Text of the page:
Sturgeon Valley

The Sturgeon Valley is a unique residential community that will provide various housing options to meet the needs of current and future residents through their different life stages.

Growth will take place south of the existing neighbourhoods, between the cities of St. Albert and Edmonton. Development will include various housing options, new shopping and employment areas, new community services, recreation opportunities, and more.

The vision for the Sturgeon Valley was solidified in 2021 following extensive public input. Council adopted three bylaws that approved the Sturgeon Valley South Area Structure Plan and amended the Sturgeon Valley Core Area Structure Plan and the Municipal Development Plan.

Most of the County’s future growth will occur in the Valley. This will happen slowly, over several decades. The rate of growth will depend on market conditions and the investment interest of local landowners and developers.

Aerial view of the Sturgeon Valley

Sturgeon Valley South

Sturgeon Valley South will incorporate elements that drive a clean energy economy, reduce our carbon footprint, and protect the natural environment. This community will have trails that connect to parks, natural spaces, and key commercial hubs throughout the community.

It will be the most densely populated area in the Valley with an average of 35 dwelling units per net residential hectare. This means the lots will be smaller than existing residential areas in the Valley and will include a mix of single-family homes, townhouses, duplexes and multi-family apartments.

There will be transitions to provide a “buffer” between existing residential communities and more densely populated future neighbourhoods. Closer to Edmonton and Anthony Henday Drive, development densities will transition up to 45 units per net residential hectare. This aligns with the requirements of the Edmonton Metropolitan Region Growth Plan, which Sturgeon County must conform to.

Over a 25-year period, the population is expected to increase by 8,300 residents.

Sturgeon Valley Core

Most existing neighbourhoods are in the Sturgeon Valley Core area. Most of this area has been developed at a density of two housing units per net residential hectare and most are large single detached homes. In recent development areas such as River’s Gate, density is closer to 10 housing units per net residential hectare. The maximum density will be 20 dwelling units per net residential hectare. Development will preserve, protect, and enhance the rural and natural landscape as much as possible. 

Over a 25-year period, the population is expected to increase by 5,500 residents.

Together, these planning documents guide development of the Sturgeon Valley area by: 

  • Specifying residential densification targets – as required by the Edmonton Metropolitan Region Growth Plan – including measures such as transitions to provide a “buffer” between existing residential communities and more densely-populated future neighbourhoods.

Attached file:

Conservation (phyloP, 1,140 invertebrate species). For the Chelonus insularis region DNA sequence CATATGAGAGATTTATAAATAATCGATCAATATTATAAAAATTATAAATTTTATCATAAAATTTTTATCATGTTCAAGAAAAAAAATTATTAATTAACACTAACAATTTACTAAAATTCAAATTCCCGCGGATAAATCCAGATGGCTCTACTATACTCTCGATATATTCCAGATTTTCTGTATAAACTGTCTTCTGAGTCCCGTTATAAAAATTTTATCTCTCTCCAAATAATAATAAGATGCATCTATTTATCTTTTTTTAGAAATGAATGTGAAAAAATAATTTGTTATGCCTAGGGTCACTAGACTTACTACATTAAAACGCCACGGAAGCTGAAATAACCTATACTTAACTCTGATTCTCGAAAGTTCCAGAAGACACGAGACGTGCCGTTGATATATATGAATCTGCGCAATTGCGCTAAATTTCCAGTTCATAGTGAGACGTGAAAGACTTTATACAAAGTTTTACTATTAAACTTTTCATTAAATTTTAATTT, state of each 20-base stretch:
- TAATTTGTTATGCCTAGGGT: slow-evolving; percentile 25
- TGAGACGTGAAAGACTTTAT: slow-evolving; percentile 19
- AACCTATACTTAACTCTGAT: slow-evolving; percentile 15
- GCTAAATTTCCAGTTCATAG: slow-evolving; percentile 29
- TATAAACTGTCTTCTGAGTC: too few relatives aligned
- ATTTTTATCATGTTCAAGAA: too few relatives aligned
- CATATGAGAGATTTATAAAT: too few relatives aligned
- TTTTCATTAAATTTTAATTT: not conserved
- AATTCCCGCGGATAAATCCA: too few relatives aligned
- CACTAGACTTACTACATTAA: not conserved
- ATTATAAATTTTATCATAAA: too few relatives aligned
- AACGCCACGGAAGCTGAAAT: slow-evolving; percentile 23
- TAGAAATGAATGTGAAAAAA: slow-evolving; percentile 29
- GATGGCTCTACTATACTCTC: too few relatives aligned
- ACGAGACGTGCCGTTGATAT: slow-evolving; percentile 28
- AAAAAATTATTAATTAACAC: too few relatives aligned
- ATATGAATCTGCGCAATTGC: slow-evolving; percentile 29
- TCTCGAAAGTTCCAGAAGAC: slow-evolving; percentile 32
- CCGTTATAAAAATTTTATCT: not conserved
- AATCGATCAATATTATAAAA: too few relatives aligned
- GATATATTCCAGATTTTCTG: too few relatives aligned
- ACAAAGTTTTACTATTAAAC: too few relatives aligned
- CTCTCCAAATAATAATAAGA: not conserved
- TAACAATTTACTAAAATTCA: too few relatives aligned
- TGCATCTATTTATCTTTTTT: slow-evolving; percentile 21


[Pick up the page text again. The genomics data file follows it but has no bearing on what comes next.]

• Detailing areas for new residential and commercial development.  
  • Planning for the infrastructure and transportation improvements needed to support growth. 
  • Supporting a growing network of trails, parks and open spaces for recreational use and environmental protection. 
  • Protecting prime agricultural lands. 

Through planning for growth in Sturgeon Valley, the County has taken steps to respect the interests of existing residents and neighbourhoods, protect against future annexations, diversify Sturgeon County’s taxation base, and capitalize on the area’s location and existing infrastructure. At the same time, the County is enabling the creation of unique and distinct neighbourhoods that will meet the future needs of local and regional residents.

What’s Happening Now and How to Get Involved

All opportunities for public input related to the Sturgeon Valley will be included below.

County-Initiated Changes

The County is updating technical documents like the Land Use Bylaw and the General Municipal Servicing Standards to reflect the vision and urban character of the Sturgeon Valley.  

When the County proposes Land Use Bylaw amendments, it holds a public hearing to gather input from the public. These hearings are advertised in local newspapers, posted to the Sturgeon County website and shared on social media.

Developer-Initiated Changes

To develop neighbourhoods in the Sturgeon Valley South area, developers must create specific neighbourhood area structure plans. These are sub-plans that support the area structure plan and provide general details about the development, including density. Developers must hold public engagement sessions about the plan before applying to the County for approval. These plans need Council approval. Council holds a public hearing to gather input from the public before considering approval. These hearings are advertised in local newspapers, posted to the Sturgeon County website and shared on social media. Development in the Sturgeon Valley Core area does not need a neighbourhood area structure plan. 

If approved, developers must create outline plans. These neighbourhood-level plans detail housing types, road networks and community trails and parks. Developers must hold public engagement sessions about the outline plan before applying to the County for approval. These plans need Council approval. Council holds a public hearing to gather input from the public before considering approval. These hearings are advertised in local newspapers, posted to the Sturgeon County website and shared on social media.  

How We Got Here – The Our Future Valley Project

Aerial view of Sturgeon Valley, including farmland

The vision for the Sturgeon Valley was solidified in 2021. Council adopted three bylaws following extensive public input. These bylaws approved the Sturgeon Valley South Area Structure Plan and amended the Sturgeon Valley Core Area Structure Plan and the Municipal Development Plan.

The Our Future Valley project included significant public engagement and communications between November 2020 and April 2021, prior to the adoption of the planning documents. 

We will continue to engage the public on the future development of the Sturgeon Valley.

Key Dates

December 2020 to September 2021